BIOFOREVER

BIO-based products from FORestry via Economically Viable European Routes

Summary

Modern chemical building blocks and materials are primarily produced from fossil resources. Switching to a bio-based feedstock model would both safeguard against supply dependency and generate a lower carbon footprint, create more sustainable production systems and strengthen the competitive position of the bio-based chemicals industry.

BIOFOREVER aims to demonstrate the commercial viability of bio-refining 5-lignocellulosic (LC) feedstocks – predominantly sourced from woody biomass - that can subsequently be converted into biochemical materials establishing LC biomass as a feedstock for the chemical industry.

The overall aim of the project is to prepare for construction of a commercial scale bio refinery that can be replicated, completely or in part.

Description

Objectives: 
  • To demonstrate 5 lignocellulosic (LC) value chains at pre-industrial scale including 3 new valorisation routes for co-products utilising 4 different cascading biorefinery concepts
  • To select optimal feedstocks for the 5 value chains taking into account the quality, composition matrix, price and availability of these feedstocks and their performance in 4 LC biorefinery concepts
  • To establish competitive set-ups for a cascading biorefinery process based on 4 different pre-treatment methods including further downstream processing to obtain high-quality fractions (such as cellulose, C5/C6 sugars, specialty sugars, lignin, humins) for conversion into a range of end-products.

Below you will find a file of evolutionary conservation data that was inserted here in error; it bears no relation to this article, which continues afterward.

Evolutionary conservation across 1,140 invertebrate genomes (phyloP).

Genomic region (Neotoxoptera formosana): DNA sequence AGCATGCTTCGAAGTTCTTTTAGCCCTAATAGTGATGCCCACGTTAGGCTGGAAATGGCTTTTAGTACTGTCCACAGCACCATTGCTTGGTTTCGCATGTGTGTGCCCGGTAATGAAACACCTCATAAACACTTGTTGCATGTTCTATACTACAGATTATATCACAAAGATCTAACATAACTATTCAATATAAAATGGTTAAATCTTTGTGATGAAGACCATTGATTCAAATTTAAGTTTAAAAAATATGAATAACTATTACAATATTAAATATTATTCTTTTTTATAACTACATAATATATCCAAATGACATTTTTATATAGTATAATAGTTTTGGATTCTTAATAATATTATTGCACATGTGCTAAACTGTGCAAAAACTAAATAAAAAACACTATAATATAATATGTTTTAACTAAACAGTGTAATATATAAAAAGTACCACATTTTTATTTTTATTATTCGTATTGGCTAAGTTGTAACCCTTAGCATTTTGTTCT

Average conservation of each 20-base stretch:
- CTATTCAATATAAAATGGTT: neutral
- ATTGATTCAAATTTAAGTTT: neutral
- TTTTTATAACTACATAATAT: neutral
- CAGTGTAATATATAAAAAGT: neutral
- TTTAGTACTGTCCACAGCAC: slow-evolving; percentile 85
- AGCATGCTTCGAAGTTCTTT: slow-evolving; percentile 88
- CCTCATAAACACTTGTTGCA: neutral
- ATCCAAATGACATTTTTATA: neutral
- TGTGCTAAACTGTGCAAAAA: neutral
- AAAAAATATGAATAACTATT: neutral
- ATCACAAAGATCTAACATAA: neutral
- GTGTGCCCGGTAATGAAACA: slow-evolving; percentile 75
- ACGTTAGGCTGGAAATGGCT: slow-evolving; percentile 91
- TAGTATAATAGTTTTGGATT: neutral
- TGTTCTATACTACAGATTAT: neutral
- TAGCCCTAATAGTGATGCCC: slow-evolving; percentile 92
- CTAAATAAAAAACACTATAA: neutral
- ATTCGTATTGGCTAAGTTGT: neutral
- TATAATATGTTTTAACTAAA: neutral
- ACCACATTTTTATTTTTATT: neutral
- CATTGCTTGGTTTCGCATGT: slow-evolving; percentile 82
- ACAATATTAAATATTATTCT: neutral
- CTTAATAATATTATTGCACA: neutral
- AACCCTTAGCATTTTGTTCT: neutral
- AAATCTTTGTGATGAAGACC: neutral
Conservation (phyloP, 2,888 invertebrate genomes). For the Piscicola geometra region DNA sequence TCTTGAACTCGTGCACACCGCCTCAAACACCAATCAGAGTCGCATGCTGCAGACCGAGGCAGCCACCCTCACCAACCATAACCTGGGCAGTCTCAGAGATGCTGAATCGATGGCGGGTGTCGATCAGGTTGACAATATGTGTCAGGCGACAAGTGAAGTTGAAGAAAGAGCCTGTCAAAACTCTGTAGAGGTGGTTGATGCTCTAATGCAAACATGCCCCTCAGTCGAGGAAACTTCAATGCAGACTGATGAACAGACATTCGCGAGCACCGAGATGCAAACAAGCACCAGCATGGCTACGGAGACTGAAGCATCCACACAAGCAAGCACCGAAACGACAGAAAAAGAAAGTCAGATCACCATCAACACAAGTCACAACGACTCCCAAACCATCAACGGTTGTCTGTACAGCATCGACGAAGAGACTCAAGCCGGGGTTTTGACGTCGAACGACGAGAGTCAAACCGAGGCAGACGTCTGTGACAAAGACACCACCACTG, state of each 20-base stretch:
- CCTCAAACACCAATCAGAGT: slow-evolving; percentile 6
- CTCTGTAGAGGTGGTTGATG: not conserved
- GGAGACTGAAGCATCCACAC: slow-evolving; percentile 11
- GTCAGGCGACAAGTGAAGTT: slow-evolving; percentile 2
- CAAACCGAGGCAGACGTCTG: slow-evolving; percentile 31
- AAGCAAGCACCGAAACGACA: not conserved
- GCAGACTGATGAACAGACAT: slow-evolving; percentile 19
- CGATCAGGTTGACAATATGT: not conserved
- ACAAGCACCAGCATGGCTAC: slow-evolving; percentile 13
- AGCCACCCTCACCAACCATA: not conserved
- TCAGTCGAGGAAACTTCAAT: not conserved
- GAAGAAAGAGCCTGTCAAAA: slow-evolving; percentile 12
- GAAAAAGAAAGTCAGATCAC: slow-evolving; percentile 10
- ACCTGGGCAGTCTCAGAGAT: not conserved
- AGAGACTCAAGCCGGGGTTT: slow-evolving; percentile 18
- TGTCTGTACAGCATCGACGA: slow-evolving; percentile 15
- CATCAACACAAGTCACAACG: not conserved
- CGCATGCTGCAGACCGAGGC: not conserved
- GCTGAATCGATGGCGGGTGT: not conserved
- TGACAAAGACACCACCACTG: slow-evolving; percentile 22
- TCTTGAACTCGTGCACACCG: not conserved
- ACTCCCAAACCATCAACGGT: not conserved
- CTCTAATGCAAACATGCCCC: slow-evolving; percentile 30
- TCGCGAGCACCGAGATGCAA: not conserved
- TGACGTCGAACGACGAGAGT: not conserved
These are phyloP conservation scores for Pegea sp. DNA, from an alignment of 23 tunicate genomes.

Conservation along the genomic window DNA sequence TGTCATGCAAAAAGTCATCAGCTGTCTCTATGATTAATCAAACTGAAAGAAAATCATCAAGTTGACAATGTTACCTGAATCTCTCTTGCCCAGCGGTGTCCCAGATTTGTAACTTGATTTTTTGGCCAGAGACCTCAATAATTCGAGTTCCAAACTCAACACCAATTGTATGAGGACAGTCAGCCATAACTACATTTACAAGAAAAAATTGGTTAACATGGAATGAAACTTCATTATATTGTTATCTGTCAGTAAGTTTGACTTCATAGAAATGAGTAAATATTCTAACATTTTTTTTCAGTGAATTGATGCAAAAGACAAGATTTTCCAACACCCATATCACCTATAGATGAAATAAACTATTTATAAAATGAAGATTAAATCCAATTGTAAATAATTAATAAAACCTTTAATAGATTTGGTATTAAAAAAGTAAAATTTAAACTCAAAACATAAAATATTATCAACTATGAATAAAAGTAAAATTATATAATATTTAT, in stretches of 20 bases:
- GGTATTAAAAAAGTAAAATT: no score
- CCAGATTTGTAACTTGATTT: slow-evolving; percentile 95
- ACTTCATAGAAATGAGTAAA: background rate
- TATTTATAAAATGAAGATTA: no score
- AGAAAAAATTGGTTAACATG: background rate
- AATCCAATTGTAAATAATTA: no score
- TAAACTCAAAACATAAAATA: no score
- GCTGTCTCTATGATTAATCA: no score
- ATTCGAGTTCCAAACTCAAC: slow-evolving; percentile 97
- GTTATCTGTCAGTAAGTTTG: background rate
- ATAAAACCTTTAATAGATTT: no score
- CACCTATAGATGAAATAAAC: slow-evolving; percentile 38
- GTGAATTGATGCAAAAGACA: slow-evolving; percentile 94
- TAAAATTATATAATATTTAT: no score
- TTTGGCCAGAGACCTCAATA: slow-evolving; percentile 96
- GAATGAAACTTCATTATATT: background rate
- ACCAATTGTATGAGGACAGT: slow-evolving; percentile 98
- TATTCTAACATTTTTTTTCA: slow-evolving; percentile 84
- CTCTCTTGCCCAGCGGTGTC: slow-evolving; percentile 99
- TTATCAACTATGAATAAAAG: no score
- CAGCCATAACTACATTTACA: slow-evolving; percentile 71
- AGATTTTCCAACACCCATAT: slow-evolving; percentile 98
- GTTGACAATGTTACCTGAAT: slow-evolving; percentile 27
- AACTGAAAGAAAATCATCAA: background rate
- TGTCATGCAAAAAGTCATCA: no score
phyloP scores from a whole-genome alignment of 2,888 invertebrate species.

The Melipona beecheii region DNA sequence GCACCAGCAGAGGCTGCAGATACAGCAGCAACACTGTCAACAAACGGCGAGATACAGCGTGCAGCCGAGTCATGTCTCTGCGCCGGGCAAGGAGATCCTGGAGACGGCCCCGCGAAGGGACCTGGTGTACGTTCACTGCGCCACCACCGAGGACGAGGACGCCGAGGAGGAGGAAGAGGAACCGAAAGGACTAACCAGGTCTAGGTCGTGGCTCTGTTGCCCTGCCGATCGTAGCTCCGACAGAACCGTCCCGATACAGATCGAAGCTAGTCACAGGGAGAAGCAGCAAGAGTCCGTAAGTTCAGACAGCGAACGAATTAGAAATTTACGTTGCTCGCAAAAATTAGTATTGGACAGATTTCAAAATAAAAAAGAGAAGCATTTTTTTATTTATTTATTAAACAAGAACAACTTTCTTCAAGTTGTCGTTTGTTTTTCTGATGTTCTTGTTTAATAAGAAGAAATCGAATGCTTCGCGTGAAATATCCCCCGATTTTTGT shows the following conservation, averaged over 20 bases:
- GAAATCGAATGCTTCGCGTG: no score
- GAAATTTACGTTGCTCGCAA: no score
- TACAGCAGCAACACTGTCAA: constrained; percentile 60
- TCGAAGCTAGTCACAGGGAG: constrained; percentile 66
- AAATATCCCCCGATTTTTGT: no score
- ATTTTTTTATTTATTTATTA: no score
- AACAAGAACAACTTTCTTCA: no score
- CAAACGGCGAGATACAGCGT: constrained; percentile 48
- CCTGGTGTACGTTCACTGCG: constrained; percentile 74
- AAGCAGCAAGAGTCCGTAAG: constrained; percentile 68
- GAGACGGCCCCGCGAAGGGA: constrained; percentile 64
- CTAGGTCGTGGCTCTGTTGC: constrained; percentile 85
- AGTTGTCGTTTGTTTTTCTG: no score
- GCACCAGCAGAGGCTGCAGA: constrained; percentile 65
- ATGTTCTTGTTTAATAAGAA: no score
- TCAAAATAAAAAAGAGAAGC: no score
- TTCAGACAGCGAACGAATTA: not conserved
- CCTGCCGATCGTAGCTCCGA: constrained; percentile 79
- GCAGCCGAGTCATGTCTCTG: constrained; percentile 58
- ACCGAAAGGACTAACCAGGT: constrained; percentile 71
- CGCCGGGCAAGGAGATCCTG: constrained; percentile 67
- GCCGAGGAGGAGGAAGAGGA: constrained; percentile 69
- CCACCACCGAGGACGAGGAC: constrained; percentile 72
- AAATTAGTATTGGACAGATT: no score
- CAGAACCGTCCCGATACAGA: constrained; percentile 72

• To establish conversion routes from the key intermediate fractions to 5 bio-based building blocks or end products (such as butanol, resin acid, enzymes, FDCA) including valorisation routes for co-products
  • To evaluate the techno-economic performance of the value chains in order to define the optimal biorefinery set-ups for scale-up towards commercial plants.
  • To demonstrate opportunities for commercial scale follow-up, including analysis of markets and engagement with key stakeholders for different end-products as well as providing insights for the conceptual engineering design of the “winning” value chain
Expected impacts: 
  • Direct replication potential of 4 or more biorefinery concepts
  • Job creation in the agricultural/forestry sector by sourcing European biomass
  • Creation of bio-refinery technologies as export product outside the EU
  • Positioning European ports for the transition to renewables driven business
  • Competitive biobased products, which can match or outperform existing fossil-based products in terms of cost competitiveness (at par with current sugars) or product performance
  • Lignocellulosic value chains based on low carbon and sustainable pre-treatment methods